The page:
As I sit down to write, my heart is heavy. At this very minute, people I love are getting into boats and floating away from their homes to safety. My family is trapped inside their home and neighborhood, watching and praying for the rain to stop. Southeast Texas is under water and Hurricane Harvey shows no signs of letting up. I grew up on the coast and have lived thru many hurricanes, but this one is unlike all the rest. This one didn’t come to pass; it came to stay. And as the rain and wind beats down 400 miles away, I dig down into my own soul and ponder the permanence of things. All the destruction and loss reminds me why the Lord tells us in His word that this earthly home is temporary and all things shall pass away. It is only the souls of man that will remain.
This all feels so heavy on my heart because while my friends and family are facing the threat of losing their homes, we are building ours. The first house together for Husband and I. It is also the first home I have ever purchased so this all feels so big. It also might explain my minor freak-out today when the brick was being installed and it looked NOTHING like I remember from the picture. There has been so much prayer and excitement and discussion and planning as we walk thru this process. From brick to granite (oh granite, you tricky, tricky beast) to paint colors and garage size, all of these decisions feel so permanent. But they aren’t. It’s all just temporary.
Matthew 6:19-21 tells us “Do not store up for yourselves treasure on earth, where moth and rust destroy, and where thieves break in and steal. But store up for yourselves treasures in heaven, where moth and rust do not destroy and thieves do not break in and steal. For where your treausure is, there your heart will be also."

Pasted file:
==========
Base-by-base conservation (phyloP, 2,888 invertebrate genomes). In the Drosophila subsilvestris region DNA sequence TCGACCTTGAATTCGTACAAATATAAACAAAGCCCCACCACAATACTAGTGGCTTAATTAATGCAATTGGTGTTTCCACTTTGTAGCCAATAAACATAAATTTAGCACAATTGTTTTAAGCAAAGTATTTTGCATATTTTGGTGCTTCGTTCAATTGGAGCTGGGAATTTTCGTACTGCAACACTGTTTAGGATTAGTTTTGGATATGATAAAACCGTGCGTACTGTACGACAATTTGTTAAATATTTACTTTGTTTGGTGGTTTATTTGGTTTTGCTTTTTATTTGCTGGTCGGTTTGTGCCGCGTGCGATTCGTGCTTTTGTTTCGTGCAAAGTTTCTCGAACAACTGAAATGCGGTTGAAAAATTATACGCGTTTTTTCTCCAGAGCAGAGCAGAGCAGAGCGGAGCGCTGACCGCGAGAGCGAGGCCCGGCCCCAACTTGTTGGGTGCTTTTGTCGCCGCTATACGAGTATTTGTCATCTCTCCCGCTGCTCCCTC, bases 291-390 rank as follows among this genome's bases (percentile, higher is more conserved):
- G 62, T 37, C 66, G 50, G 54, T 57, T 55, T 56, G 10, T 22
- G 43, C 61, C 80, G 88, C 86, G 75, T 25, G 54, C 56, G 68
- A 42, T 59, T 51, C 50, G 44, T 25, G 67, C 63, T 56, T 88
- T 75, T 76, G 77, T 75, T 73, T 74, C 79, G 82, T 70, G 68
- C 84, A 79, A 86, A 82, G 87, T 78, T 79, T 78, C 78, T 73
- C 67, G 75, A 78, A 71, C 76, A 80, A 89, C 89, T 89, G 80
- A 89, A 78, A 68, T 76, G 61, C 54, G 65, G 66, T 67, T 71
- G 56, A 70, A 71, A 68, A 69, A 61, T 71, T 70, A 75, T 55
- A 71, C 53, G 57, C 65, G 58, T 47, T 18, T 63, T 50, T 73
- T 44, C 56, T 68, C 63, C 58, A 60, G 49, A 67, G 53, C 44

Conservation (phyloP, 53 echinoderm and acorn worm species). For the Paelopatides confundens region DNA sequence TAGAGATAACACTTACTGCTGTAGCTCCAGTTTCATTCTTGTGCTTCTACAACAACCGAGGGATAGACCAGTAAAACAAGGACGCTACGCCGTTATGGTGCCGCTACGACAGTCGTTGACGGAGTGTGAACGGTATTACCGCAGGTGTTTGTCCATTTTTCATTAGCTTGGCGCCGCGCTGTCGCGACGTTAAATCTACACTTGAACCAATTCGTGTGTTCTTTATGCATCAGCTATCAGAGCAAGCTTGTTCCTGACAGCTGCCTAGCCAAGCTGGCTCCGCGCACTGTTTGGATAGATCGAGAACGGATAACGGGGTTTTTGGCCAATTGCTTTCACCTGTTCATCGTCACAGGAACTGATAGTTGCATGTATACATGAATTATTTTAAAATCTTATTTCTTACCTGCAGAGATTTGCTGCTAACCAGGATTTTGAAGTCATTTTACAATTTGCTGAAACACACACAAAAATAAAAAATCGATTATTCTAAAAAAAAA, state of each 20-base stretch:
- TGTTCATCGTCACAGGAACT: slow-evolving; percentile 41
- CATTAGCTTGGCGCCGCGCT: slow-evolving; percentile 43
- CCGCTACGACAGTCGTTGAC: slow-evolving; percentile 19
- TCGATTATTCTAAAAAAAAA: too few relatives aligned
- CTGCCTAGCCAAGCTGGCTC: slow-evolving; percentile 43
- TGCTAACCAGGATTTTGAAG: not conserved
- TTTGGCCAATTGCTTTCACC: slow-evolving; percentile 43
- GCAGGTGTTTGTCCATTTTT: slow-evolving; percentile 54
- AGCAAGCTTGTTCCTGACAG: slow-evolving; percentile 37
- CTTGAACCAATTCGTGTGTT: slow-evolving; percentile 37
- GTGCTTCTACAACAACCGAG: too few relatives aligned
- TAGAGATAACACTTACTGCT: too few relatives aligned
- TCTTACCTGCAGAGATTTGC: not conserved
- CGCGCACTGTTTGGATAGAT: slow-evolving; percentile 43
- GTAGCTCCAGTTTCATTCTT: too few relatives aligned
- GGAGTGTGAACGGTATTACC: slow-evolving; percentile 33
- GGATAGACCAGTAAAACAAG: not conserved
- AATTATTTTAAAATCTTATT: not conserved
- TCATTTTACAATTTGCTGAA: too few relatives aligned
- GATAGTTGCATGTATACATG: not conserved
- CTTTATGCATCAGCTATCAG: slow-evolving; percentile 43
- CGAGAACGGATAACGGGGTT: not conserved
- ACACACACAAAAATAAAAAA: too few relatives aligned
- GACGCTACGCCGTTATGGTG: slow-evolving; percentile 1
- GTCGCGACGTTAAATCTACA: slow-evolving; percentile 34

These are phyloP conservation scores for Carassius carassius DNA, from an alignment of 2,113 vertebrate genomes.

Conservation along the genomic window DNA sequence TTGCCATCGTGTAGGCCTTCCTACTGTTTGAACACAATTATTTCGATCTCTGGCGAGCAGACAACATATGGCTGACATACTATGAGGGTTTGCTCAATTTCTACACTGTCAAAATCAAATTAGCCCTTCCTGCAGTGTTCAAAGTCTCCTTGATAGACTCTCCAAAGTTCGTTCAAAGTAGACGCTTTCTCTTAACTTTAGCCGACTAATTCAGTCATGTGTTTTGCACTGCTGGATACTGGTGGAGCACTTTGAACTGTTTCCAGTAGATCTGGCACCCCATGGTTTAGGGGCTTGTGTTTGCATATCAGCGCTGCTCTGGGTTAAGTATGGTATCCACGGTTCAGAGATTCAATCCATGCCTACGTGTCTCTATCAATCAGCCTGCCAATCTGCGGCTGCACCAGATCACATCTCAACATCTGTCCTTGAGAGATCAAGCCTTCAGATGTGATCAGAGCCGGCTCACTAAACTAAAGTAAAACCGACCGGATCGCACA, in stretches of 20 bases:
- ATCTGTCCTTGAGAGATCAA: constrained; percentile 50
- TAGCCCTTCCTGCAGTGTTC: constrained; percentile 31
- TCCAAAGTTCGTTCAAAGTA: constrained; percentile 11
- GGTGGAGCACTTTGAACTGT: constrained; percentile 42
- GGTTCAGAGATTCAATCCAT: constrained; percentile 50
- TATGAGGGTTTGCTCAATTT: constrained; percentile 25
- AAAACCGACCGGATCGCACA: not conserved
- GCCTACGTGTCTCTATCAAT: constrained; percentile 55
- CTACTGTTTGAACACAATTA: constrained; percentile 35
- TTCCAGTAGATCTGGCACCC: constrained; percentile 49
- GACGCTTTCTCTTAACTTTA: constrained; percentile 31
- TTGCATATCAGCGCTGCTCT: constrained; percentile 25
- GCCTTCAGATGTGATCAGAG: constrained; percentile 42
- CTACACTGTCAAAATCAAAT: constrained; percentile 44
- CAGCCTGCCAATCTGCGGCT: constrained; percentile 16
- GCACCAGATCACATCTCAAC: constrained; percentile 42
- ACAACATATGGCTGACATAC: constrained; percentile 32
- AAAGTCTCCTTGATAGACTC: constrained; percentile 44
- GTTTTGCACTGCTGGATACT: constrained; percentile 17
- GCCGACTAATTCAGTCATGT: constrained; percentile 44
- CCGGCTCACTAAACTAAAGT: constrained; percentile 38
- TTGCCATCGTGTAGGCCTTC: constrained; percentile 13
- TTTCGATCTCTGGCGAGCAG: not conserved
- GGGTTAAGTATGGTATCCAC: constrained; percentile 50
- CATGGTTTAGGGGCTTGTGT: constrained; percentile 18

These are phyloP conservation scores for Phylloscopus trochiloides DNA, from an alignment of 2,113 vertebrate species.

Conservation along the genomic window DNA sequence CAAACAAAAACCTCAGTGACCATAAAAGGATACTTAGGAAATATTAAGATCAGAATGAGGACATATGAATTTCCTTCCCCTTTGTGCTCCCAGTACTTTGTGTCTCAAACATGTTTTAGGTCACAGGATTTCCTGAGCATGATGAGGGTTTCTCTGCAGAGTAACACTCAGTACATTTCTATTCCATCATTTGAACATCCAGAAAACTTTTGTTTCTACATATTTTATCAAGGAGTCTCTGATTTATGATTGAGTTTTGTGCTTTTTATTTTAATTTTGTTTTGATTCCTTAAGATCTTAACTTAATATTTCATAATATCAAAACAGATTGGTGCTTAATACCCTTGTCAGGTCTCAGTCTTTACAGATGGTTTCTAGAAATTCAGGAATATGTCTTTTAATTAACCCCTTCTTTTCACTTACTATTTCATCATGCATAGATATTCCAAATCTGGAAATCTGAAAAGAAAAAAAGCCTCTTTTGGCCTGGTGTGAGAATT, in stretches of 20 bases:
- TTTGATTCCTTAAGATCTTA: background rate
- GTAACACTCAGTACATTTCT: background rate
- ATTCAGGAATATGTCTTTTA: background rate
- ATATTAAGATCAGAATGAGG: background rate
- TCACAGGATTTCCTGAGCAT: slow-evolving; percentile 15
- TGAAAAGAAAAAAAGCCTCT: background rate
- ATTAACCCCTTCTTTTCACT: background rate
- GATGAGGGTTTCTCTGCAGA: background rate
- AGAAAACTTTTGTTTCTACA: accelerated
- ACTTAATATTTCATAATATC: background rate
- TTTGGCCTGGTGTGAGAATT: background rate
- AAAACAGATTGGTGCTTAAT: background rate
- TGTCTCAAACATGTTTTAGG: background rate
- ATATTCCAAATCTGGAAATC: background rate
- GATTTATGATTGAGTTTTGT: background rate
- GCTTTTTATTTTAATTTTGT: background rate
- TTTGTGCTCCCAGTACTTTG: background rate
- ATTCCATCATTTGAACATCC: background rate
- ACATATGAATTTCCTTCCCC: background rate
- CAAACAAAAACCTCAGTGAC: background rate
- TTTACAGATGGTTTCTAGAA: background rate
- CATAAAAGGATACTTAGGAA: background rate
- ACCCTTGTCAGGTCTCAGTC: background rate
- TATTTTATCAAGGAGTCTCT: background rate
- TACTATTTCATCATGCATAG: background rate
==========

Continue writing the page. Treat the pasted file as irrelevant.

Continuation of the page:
A few hours ago, I watched a video of my parent’s street filled with flood waters. All the houses have water up to the rafters with only a rooftop peeking out here and there. The home I grew up in and all the things in it are gone. The only photos of my grandparents who have been dead 20+ years are gone. The 1976 Triumph Spitfire my dad has spent the last 10 years restoring is gone. My great-grandmother’s antiques are gone. The trinkets and treasures of our shared family history are gone. That 1990 wallpaper in the foyer is gone (thank you, Jesus). As I type, my parents have a few clothes, their dogs and a notebook containing their will. That is all. My heart is broken and I am finding it hard to breathe. The grief feels too big to even look at yet.
We like to believe the things we build here on earth have some permanence. But they don’t. It is only the legacy we build through the people we love well that matters. The things simply serve as a reminder of a moment in the story of our lives. The real story is the people. The real story is love. Love without merit is when we are most like Jesus. When we call out things in people that they don’t see in themselves, we build something that lasts. When we step out of our world and show up for somebody in need, we are building people who feel seen and known. You know what people do when they feel seen and known? They drop insecurity, pick up confidence and then go out and change the world.
Enjoy the things, but build the people. Tonight my people are all safe and dry and my heart bursts with gratitude for that fact. We won’t all be together again for at least a week. Roads must dry out and gas stations must refuel. But as I live in the gap, I will pray, I will cry and I will gather as many supplies as my Honda will hold. Then I will head south 6 hours to help clean up all the things and help rebuild some people.